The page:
In 1986, the California legislature enacted a statute to fund a Dispute Resolution Program. In enacting this statute the Legislature recognized that the resolution of many disputes is unnecessarily costly, time consuming and complex when achieved through formal court proceedings. As a result, the legislature intended for the funds to be directed to the community to develop an informal resolution of disputes in a non-coercive dispute resolution forum, outside of the court system. The intent of the legislature has been lost and the funds are being directed toward court programs that favor the economically well off, specifically claims over $25,000, who have the financial resources to maintain costly and protracted litigation. The Dispute Resolution Program Act must be amended to restore the legislature’s intent that the funds be used for Community programs for persons of all ethnic, racial and socioeconomic backgrounds. The Legislature states in Business and Professions Code section 465 that the purpose of the program is to seek alternatives to costly legal process, by funding community-based dispute resolution programs reflective of the diversity of the communities to be served, funded partly by public funding and partly by users of these services on a sliding scale basis, but without cost to indigents.
However, some of the counties have lost sight of the Legislature’s intent and have misdirected the funds away from under funded community programs to the detriment of the diverse communities and the socio-economically challenged. Some counties have chosen instead to fund court-connected programs, particularly claims over $25,000 that can generally only be accessed by economically sufficient persons.
For example, Los Angeles County ignores the legislative intent by giving priority to unlimited jurisdiction civil claims (over $25,000) by providing free services indiscriminately to all comers provided they are already in the litigation system. The Los Angeles court connected program specifically discriminates against Small Claims and low value ‘limited jurisdiction’ cases (under $25,000 cases), by giving them the least priority and fails altogether to provide services ‘on a sliding scale basis’. The violation of legislative intent could hardly be clearer. Los Angeles County specifically limits funding for Small Claims and ignores the statutory purpose of racial, ethnic or socioeconomic diversity. By diverting funds to already well-funded unlimited jurisdiction cases, the County circumvents the statutory purpose by failing adequately to provide funding to programs for Small Claims and limited jurisdiction cases that involve disputes “between neighbors, domestic disputes and consumer-merchant disputes,’ as specified by legislative intent.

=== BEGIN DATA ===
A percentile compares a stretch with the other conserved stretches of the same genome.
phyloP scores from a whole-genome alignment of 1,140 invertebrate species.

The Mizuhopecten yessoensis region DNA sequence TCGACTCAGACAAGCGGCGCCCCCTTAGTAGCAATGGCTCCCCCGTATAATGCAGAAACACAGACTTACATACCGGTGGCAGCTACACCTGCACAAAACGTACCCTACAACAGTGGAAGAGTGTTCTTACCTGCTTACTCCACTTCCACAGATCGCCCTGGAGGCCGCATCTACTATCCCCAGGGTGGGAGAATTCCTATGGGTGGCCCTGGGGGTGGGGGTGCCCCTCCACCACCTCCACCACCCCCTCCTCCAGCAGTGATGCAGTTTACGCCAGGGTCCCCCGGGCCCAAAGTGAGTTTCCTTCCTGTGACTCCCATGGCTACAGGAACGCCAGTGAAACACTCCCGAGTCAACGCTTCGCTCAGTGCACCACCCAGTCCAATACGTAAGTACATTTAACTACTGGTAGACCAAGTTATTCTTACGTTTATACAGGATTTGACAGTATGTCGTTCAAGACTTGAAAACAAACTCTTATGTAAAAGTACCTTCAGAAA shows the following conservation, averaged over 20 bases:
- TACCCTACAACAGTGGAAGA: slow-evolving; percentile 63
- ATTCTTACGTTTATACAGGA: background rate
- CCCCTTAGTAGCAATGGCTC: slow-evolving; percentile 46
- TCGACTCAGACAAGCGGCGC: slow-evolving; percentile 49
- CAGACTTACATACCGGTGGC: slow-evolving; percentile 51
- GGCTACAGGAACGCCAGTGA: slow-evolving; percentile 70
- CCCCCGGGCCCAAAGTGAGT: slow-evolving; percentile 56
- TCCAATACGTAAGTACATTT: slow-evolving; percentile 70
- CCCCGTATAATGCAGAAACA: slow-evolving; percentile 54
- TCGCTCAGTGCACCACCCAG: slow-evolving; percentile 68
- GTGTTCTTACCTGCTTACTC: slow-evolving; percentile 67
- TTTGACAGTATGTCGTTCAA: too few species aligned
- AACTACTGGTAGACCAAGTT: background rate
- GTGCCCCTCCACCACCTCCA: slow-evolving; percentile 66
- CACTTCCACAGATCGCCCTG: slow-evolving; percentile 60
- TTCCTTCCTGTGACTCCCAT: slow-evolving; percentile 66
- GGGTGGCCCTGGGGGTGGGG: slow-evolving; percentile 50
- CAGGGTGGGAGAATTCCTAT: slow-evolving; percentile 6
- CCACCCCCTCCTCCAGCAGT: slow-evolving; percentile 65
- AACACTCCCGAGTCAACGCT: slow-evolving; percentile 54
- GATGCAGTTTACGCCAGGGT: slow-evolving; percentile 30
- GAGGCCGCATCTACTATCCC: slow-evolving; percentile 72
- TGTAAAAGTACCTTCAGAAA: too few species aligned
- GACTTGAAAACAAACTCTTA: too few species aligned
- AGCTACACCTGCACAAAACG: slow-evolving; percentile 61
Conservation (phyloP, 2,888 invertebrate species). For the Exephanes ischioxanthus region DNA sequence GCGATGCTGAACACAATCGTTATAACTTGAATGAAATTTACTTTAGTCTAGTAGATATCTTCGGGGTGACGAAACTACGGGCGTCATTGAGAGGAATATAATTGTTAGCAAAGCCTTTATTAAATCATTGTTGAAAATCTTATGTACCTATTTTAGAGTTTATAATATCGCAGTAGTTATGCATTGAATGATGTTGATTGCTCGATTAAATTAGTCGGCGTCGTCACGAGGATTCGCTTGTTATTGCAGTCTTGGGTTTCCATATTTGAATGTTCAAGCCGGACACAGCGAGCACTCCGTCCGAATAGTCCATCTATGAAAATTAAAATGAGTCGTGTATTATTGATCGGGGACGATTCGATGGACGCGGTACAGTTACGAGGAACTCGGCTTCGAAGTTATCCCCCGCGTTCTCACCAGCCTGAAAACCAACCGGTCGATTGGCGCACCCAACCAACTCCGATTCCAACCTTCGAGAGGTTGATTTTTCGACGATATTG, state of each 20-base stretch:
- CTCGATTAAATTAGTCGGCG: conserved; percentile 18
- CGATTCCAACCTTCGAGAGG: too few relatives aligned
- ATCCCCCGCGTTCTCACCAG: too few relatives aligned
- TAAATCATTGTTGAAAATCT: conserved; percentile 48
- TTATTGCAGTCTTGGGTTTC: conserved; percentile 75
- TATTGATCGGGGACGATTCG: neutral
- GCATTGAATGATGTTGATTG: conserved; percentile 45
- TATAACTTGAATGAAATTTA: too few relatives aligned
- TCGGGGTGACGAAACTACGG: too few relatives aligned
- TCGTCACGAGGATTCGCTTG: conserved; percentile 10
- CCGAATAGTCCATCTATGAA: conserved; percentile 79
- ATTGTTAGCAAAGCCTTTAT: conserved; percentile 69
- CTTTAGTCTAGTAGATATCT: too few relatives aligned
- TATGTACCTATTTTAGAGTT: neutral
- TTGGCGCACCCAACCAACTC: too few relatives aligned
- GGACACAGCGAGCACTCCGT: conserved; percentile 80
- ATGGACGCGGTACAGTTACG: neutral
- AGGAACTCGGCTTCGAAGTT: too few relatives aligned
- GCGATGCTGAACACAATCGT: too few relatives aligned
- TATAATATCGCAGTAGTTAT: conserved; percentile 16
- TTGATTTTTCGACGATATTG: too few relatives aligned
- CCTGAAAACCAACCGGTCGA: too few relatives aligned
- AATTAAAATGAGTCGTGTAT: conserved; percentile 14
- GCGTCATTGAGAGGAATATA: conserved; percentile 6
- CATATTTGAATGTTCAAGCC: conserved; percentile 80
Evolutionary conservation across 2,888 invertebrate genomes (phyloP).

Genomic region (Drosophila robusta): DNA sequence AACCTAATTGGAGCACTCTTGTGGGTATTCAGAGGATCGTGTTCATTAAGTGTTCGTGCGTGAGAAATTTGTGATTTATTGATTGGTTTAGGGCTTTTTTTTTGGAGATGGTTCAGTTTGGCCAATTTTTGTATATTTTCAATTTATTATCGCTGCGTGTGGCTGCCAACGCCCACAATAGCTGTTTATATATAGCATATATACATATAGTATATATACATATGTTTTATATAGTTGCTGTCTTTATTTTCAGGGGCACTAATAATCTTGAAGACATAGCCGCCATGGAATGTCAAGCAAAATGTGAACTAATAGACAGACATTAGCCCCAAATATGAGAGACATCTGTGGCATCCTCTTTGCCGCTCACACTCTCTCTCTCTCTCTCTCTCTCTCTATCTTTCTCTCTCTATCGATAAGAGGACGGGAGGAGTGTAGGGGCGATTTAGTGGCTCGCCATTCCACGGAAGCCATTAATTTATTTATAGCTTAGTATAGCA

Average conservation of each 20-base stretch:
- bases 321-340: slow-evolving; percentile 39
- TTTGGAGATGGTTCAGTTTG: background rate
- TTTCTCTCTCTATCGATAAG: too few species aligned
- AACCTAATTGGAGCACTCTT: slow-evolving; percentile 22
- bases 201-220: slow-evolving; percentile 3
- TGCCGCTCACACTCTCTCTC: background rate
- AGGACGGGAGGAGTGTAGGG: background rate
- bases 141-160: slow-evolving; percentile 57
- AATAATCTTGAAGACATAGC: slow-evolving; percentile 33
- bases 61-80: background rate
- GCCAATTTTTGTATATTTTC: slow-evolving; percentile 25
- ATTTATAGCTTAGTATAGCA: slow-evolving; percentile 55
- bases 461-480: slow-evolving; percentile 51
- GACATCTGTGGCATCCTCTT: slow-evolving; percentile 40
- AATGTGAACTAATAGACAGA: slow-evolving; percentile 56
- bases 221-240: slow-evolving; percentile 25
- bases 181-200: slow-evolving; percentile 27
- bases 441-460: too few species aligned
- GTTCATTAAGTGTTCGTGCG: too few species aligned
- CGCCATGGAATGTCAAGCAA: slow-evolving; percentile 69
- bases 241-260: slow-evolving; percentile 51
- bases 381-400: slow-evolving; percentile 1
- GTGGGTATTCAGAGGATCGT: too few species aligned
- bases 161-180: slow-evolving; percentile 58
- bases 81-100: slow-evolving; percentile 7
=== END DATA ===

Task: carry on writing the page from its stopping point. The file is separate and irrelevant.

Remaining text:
Thus, the programs intended by the legislature to benefit from the funds, namely community programs involving disputes that have not already entered the court system and similar court-connected programs involving socio-economically challenged persons involved in low value limited jurisdiction and Small Claims disputes, and Youth Peer Programs, are suffering because funds are being diverted to programs serving economically prosperous, who receive dispute resolution services free of charge while paying handsomely for all other aspects of their litigation.
An enumeration of specific matters that may be referred to government-funded programs will prevent misuse of funds and uphold the statutory purpose. Business and Professions Code section 467.2 outlining the county’s eligibility requirements for funding should be revised as follows: (b) Provision of neutral person, reflective of the diversity of the community in which they serve, adequately trained in conflict resolution techniques as required by the rules……. (c) Provision of dispute resolution programs on a sliding scale fee-paying basis, and without cost to indigents, with respect to any disputes that have not yet entered the court system, and limited jurisdiction and small claims cases.
By incorporating the Legislative intent of diversity of community volunteers and enumerating the specific disputes that can be eligible for Dispute Resolution Funds, the Legislature will finally create what it originally envisioned: a funded community-based dispute resolution forum for all persons of all ethnic, racial and socioeconomic backgrounds.
Remember mediator blah blah . . . . ? New Zealand mediator and mediation/negotiation trainer Geoff Sharp's justly revered blog? It still exists, along with an incredible treasure trove of...By Victoria Pynchon
Conflict Resolution Practitioners find that there are numerous ways to approach mediation. These include Facilitative, Evaluative, Narrative and Transformative styles. By giving names to these styles, mediators can better communicate...By Gregorio Billikopf, Jon Linden